On this new global map, huge swaths of land are dotted in green pixels. These are the areas that could potentially be recovered with forests that have disappeared, according to a new study—and in total, could help capture as much as two-thirds of the carbon that humans have pumped into the atmosphere since the industrial revolution.

Planting trees is far from the only thing that needs to happen to fight climate change. But the study makes clear exactly how much it can help. “Our research shows that it should really be considered to be a top solution that must be prioritized,” says Tom Crowther, a professor of global ecosystem ecology at ETH Zurich and one of the authors of the paper.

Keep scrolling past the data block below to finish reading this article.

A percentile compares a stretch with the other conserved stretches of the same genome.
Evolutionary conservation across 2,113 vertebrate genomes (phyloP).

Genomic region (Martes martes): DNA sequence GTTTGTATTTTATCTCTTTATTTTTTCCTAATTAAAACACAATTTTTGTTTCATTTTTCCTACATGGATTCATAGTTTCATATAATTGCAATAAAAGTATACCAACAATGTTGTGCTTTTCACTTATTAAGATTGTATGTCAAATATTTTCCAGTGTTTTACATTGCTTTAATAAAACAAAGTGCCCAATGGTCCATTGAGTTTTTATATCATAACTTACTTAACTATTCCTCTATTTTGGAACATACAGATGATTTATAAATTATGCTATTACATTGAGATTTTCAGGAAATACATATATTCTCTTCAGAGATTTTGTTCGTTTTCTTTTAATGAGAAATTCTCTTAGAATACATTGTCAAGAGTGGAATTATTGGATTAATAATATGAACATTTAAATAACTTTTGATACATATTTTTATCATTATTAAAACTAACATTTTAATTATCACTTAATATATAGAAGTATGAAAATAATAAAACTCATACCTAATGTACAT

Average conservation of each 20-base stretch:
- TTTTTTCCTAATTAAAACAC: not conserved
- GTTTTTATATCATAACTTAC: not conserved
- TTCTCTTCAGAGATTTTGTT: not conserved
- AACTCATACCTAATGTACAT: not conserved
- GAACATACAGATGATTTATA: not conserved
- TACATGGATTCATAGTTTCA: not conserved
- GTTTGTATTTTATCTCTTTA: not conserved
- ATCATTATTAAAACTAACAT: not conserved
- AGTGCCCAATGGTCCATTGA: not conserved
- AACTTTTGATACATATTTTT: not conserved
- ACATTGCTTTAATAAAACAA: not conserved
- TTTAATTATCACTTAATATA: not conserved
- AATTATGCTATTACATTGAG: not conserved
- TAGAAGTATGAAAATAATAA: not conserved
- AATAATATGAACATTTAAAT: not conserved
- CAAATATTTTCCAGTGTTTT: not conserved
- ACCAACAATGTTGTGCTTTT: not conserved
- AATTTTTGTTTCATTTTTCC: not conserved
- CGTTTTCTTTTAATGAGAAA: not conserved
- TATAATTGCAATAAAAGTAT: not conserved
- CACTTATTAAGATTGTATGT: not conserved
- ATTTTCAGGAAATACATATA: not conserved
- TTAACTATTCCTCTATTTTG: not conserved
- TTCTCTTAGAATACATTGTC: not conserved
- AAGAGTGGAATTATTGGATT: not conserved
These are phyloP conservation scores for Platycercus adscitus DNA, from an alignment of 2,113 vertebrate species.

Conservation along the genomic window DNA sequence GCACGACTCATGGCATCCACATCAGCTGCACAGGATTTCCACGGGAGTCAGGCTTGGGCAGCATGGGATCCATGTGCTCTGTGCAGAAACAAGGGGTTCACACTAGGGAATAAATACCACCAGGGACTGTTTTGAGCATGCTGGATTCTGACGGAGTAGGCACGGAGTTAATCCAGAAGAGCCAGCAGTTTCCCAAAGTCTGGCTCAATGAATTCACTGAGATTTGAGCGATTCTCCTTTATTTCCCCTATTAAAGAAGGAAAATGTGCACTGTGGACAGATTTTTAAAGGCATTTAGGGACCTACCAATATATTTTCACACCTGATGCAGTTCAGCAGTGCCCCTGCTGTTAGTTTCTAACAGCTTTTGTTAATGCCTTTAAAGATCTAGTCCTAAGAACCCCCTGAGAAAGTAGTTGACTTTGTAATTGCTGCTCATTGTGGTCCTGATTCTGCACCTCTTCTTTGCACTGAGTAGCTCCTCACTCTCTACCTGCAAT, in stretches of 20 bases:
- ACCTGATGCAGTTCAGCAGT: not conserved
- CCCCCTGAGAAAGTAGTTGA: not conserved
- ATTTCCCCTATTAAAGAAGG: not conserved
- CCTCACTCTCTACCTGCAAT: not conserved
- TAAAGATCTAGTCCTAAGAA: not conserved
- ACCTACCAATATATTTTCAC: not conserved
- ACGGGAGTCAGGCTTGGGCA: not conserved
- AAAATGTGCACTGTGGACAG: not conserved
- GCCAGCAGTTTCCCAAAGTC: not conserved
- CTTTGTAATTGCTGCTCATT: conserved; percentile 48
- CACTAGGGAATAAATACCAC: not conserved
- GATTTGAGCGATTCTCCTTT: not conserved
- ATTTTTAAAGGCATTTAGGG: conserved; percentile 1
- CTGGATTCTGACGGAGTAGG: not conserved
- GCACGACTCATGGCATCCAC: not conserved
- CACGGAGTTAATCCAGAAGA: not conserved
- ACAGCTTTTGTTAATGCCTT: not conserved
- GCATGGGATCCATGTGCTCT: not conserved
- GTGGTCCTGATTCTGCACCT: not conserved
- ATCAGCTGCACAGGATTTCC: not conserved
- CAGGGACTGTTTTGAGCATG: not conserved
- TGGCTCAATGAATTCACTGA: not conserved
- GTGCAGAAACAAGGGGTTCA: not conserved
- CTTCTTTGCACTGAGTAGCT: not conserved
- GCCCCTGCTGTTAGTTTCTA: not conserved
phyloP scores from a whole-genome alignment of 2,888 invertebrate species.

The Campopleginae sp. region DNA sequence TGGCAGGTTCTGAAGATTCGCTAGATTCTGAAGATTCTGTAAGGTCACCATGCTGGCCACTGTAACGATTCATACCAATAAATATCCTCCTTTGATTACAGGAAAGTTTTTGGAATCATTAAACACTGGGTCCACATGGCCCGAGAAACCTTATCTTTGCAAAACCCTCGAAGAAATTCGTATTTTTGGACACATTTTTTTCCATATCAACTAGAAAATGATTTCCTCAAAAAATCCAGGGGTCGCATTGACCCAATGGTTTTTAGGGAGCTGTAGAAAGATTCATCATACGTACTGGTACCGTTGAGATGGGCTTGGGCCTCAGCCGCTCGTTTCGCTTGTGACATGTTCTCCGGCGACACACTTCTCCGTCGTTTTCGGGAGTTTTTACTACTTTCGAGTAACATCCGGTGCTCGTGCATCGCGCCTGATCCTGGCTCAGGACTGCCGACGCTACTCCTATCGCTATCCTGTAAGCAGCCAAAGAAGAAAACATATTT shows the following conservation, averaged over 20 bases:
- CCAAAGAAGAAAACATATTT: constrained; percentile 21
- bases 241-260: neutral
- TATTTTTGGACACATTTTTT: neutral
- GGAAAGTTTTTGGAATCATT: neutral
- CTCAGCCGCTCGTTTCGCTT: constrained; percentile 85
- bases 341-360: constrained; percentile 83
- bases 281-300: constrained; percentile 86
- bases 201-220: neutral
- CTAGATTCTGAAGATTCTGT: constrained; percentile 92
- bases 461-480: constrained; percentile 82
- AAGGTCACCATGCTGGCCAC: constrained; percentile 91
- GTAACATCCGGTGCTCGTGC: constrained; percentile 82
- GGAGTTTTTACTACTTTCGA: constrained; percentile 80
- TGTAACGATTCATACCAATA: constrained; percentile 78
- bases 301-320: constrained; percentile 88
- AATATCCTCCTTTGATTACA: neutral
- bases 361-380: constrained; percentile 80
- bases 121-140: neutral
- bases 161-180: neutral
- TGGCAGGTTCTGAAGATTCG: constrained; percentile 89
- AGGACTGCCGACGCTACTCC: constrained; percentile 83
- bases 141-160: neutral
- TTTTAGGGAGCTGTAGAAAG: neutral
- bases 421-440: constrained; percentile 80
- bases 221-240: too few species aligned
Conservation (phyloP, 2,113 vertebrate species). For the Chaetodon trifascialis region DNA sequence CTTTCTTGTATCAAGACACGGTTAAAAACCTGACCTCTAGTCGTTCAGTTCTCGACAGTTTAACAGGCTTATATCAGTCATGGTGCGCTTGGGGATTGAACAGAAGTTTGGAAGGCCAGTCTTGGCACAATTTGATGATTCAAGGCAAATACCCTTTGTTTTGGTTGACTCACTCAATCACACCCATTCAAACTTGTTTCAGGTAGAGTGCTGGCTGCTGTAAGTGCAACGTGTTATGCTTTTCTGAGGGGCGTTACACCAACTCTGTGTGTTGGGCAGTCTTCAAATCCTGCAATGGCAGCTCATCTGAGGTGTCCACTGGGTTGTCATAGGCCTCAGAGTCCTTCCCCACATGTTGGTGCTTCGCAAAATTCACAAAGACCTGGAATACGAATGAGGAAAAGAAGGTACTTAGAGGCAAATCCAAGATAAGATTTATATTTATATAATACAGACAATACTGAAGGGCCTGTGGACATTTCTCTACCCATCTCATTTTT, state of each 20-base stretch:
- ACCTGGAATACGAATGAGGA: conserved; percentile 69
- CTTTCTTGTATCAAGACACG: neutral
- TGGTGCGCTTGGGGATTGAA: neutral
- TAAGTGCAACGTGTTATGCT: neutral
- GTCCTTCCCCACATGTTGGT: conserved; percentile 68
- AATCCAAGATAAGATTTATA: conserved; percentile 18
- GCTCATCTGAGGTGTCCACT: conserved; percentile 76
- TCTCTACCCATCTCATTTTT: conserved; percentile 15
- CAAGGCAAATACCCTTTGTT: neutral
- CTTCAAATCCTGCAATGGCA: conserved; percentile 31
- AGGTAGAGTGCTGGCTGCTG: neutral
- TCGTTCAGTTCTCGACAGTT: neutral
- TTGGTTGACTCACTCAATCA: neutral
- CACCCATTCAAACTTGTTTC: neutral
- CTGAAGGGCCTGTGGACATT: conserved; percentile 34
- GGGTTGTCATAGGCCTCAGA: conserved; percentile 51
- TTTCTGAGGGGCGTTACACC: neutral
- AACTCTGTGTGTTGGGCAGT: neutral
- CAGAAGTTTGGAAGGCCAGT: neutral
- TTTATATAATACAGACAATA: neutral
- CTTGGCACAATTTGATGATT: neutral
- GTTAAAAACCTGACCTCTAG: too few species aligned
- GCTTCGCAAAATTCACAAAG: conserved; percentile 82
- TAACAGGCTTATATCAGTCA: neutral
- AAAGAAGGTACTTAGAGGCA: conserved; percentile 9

A UN climate report last year suggested that the world needs another billion hectares of carbon-sucking forests to have a chance of hitting the critical goal of staying under 1.5 degrees Celsius of global temperature rise. But other researchers had only rough estimates of how much space exists to plant new trees. The new study looked at thousands of photos of forests in protected areas to build a predictive model of how trees naturally grow in various climates, and then used Google Earth Engine to map out the rest of the world. Then they took out areas that are already used for farming or cities to see what was left.

Read the full article about planting trees to fight climate change by Adele Peters at Fast Company.